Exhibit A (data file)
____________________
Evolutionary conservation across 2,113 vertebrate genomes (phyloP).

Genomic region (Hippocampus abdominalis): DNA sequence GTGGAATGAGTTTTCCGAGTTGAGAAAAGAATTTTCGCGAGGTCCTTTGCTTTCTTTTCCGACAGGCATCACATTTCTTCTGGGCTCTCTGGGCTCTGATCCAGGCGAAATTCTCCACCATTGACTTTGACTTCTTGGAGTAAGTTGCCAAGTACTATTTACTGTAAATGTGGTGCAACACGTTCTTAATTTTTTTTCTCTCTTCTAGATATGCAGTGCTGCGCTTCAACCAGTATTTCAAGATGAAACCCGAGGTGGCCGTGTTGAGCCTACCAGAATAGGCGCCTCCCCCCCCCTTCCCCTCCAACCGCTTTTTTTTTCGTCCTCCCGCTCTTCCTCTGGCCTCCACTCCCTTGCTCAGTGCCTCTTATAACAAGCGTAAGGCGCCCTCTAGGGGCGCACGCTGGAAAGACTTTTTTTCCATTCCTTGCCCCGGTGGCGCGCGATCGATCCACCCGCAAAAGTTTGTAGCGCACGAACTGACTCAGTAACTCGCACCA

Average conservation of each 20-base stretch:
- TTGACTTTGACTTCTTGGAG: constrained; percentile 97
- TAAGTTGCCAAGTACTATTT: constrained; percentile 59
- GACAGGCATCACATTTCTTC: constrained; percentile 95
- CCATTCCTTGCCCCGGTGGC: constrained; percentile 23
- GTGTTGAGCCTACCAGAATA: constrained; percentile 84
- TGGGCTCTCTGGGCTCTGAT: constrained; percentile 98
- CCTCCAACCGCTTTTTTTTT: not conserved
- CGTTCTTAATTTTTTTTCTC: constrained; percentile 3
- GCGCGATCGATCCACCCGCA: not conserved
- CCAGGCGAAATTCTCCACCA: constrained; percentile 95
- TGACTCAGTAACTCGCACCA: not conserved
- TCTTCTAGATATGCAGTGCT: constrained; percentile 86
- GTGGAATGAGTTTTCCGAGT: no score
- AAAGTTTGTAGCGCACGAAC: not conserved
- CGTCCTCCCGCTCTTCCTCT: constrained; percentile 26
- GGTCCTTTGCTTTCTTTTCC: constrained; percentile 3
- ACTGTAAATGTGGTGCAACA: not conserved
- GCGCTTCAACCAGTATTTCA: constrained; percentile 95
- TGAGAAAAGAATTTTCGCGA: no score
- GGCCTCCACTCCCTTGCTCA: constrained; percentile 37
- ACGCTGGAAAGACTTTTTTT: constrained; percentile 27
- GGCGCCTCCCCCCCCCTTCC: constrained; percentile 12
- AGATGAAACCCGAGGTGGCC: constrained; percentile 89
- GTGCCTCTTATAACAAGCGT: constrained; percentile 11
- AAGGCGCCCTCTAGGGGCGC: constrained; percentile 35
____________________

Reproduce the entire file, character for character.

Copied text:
Evolutionary conservation across 2,113 vertebrate genomes (phyloP).

Genomic region (Hippocampus abdominalis): DNA sequence GTGGAATGAGTTTTCCGAGTTGAGAAAAGAATTTTCGCGAGGTCCTTTGCTTTCTTTTCCGACAGGCATCACATTTCTTCTGGGCTCTCTGGGCTCTGATCCAGGCGAAATTCTCCACCATTGACTTTGACTTCTTGGAGTAAGTTGCCAAGTACTATTTACTGTAAATGTGGTGCAACACGTTCTTAATTTTTTTTCTCTCTTCTAGATATGCAGTGCTGCGCTTCAACCAGTATTTCAAGATGAAACCCGAGGTGGCCGTGTTGAGCCTACCAGAATAGGCGCCTCCCCCCCCCTTCCCCTCCAACCGCTTTTTTTTTCGTCCTCCCGCTCTTCCTCTGGCCTCCACTCCCTTGCTCAGTGCCTCTTATAACAAGCGTAAGGCGCCCTCTAGGGGCGCACGCTGGAAAGACTTTTTTTCCATTCCTTGCCCCGGTGGCGCGCGATCGATCCACCCGCAAAAGTTTGTAGCGCACGAACTGACTCAGTAACTCGCACCA

Average conservation of each 20-base stretch:
- TTGACTTTGACTTCTTGGAG: constrained; percentile 97
- TAAGTTGCCAAGTACTATTT: constrained; percentile 59
- GACAGGCATCACATTTCTTC: constrained; percentile 95
- CCATTCCTTGCCCCGGTGGC: constrained; percentile 23
- GTGTTGAGCCTACCAGAATA: constrained; percentile 84
- TGGGCTCTCTGGGCTCTGAT: constrained; percentile 98
- CCTCCAACCGCTTTTTTTTT: not conserved
- CGTTCTTAATTTTTTTTCTC: constrained; percentile 3
- GCGCGATCGATCCACCCGCA: not conserved
- CCAGGCGAAATTCTCCACCA: constrained; percentile 95
- TGACTCAGTAACTCGCACCA: not conserved
- TCTTCTAGATATGCAGTGCT: constrained; percentile 86
- GTGGAATGAGTTTTCCGAGT: no score
- AAAGTTTGTAGCGCACGAAC: not conserved
- CGTCCTCCCGCTCTTCCTCT: constrained; percentile 26
- GGTCCTTTGCTTTCTTTTCC: constrained; percentile 3
- ACTGTAAATGTGGTGCAACA: not conserved
- GCGCTTCAACCAGTATTTCA: constrained; percentile 95
- TGAGAAAAGAATTTTCGCGA: no score
- GGCCTCCACTCCCTTGCTCA: constrained; percentile 37
- ACGCTGGAAAGACTTTTTTT: constrained; percentile 27
- GGCGCCTCCCCCCCCCTTCC: constrained; percentile 12
- AGATGAAACCCGAGGTGGCC: constrained; percentile 89
- GTGCCTCTTATAACAAGCGT: constrained; percentile 11
- AAGGCGCCCTCTAGGGGCGC: constrained; percentile 35